echolalia


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echolalia

 [ek″o-la´le-ah]
stereotyped repetition of another person's words or phrases, seen in some cases of schizophrenia, particularly in catatonic schizophrenia, in Gilles de la Tourette's syndrome, and in neurological disorders such as transcortical aphasia.

ech·o·la·li·a

(ek'ō-lā'lē-ă),
Involuntary parrotlike repetition of a word or sentence just spoken by another person. Usually seen with schizophrenia.
[echo + G. lalia, a form of speech]

echolalia

/echo·la·lia/ (ek″o-la´le-ah) stereotyped repetition of another person's words and phrases.

echolalia

(ĕk′ō-lā′lē-ə)
n.
The repetition of words or phrases spoken by others, often occurring in people with autism spectrum disorder and certain other mental disorders.

ech′o·la′lic (-lĭk) adj.

echolalia

[ek′ōlā′lyə]
Etymology: Gk, echo + lalein, to babble
1 (in psychiatry) the automatic and meaningless repetition of another's words or phrases, especially as seen in schizophrenia. A kind of echolalia is delayed echolalia.
2 (in pediatrics) a baby's imitation or repetition of sounds or words produced by others. It occurs normally in early childhood development. Also called echophrasia, echo speech. echolalic, adj.

echolalia

Neurology The parroting by a Pt of another person's words or speech fragments

ech·o·la·li·a

(ek'ō-lā'lē-ă)
Involuntary parrotlike repetition of a word or sentence just spoken by someone else; usually seen in schizophrenia.
Synonym(s): echophrasia.
[echo + G. lalia, a form of speech]

echolalia

The involuntary, parrot-like repetition of words or phrases, spoken by another person. Echolalia may occur as a feature of schizophrenia or as part of a severe tic disorder.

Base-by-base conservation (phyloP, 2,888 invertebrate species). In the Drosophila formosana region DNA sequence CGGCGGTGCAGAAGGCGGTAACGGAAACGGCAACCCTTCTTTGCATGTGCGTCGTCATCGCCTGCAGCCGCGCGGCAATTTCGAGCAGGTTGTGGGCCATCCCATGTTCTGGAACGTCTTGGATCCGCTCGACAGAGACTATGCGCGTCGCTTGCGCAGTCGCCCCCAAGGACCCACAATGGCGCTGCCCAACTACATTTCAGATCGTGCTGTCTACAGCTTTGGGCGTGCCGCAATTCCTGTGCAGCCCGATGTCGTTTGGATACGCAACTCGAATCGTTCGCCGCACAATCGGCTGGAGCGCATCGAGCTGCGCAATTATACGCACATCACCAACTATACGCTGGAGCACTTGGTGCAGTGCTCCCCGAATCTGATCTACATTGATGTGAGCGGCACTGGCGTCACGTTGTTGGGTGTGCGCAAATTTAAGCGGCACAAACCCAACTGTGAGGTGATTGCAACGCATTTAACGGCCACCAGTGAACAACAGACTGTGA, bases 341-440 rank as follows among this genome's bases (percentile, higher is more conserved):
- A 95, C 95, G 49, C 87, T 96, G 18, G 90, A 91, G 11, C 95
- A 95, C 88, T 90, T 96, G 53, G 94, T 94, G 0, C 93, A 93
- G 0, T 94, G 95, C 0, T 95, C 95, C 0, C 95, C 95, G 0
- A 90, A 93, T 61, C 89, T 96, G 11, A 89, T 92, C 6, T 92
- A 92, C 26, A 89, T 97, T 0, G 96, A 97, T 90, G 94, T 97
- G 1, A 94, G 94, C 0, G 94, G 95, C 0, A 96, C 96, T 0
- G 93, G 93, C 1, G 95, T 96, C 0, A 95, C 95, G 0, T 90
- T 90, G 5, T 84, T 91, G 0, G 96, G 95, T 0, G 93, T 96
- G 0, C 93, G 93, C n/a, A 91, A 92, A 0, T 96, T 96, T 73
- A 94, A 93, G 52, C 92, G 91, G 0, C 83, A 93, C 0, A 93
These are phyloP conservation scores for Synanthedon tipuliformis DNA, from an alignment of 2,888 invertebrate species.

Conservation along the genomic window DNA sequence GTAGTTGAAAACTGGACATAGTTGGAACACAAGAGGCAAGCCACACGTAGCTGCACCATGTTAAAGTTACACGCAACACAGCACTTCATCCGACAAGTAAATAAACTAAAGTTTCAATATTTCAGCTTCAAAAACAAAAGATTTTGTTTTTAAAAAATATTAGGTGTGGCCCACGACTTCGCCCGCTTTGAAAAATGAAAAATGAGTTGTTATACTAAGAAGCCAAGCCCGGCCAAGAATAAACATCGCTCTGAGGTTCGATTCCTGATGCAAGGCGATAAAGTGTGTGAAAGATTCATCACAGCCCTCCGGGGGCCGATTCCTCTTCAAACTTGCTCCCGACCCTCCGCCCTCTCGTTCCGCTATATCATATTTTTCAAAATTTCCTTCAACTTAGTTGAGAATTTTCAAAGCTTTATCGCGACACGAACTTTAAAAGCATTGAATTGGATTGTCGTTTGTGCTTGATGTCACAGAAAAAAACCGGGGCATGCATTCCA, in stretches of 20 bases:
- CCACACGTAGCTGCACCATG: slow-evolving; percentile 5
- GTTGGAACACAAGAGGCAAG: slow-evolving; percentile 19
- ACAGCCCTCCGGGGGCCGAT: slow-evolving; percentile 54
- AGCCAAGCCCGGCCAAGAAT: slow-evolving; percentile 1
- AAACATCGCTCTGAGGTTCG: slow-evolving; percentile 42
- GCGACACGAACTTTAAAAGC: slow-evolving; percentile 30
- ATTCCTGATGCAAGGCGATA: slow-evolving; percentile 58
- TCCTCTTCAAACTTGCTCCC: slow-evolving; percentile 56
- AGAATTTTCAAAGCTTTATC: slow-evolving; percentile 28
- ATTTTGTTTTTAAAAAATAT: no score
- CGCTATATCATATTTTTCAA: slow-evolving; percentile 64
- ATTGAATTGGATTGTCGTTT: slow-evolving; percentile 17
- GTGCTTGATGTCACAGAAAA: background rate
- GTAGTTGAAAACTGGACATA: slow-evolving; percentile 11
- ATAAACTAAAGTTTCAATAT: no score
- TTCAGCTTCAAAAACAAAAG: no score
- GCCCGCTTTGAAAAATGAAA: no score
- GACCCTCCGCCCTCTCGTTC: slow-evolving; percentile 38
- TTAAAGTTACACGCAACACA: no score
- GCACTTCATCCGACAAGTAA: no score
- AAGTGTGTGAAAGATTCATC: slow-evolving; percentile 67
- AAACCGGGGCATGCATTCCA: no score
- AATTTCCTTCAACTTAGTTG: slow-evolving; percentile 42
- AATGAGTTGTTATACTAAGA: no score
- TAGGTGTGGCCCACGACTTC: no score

Echolalia

Involuntary echoing of the last word, phrase, or sentence spoken by someone else or sound in the environment.
Mentioned in: Tourette Syndrome

ech·o·la·li·a

(ek'ō-lā'lē-ă)
Involuntary parrotlike repetition of something just spoken by another person.
[echo + G. lalia, a form of speech]

echolalia (ek″ola´leə),

n an uncontrollable reiteration of a word or phrase recently stated by another individual.
References in periodicals archive ?
Journals reflected that the child was verbal but his speech was just echolalia and does not include any situation specific request or comprehensible sentence.
Also Ben had echolalia, which is when they repeat everything that is said, parrot fashion," she continues.
Sometimes it seems a national echolalia has taken hold, with a handful of incessantly repeated terms cycling through and dominating.
Examples of echolalia include repetition of words, such as "I'm fine, I'm fine.
Stereotyped or repetitive speech, motor movements, or use of objects; (such as simple motor stereotypies, echolalia, repetitive use of objects, or idiosyncratic phrases).
Piper showed indications of this echolalia and its highly developed automatism as a consequence.
Se obtuvieron 190 documentos que relacionaban la palabra "Tourette" con 13 terminos: linguistics, communication disorders, speech, language, stuttering, cluttering, dysfluency, coprolalia, echolalia, palilalia, coprographia, coprophenomena, phonic tics.
In children with ONH, there are additional characteristics of ASD beyond those attributable to visual impairment alone, such as echolalia and stereotypic motor movements.
There are many common symptoms of autism, including language delay, sensory issues, self-stimulation, echolalia, spinning, hyperactivity, lining things up, tantrums, poor eye contact, limitations in social skills, speech difficulties, intestinal problems, and food sensitivities.
It is characterized by social disconnectedness, failure to recognize and read the subtleties of human communication behaviours and interactions, an obsessive addiction to routines and repeatable behaviours, and what psychiatrists call meaningless no contextual echolalia, the repetitions of sentences and words without regard to their significance or the context in which they are spoken.
He exhibited echolalia and unintelligible speech, which he used to request objects and attention from adults.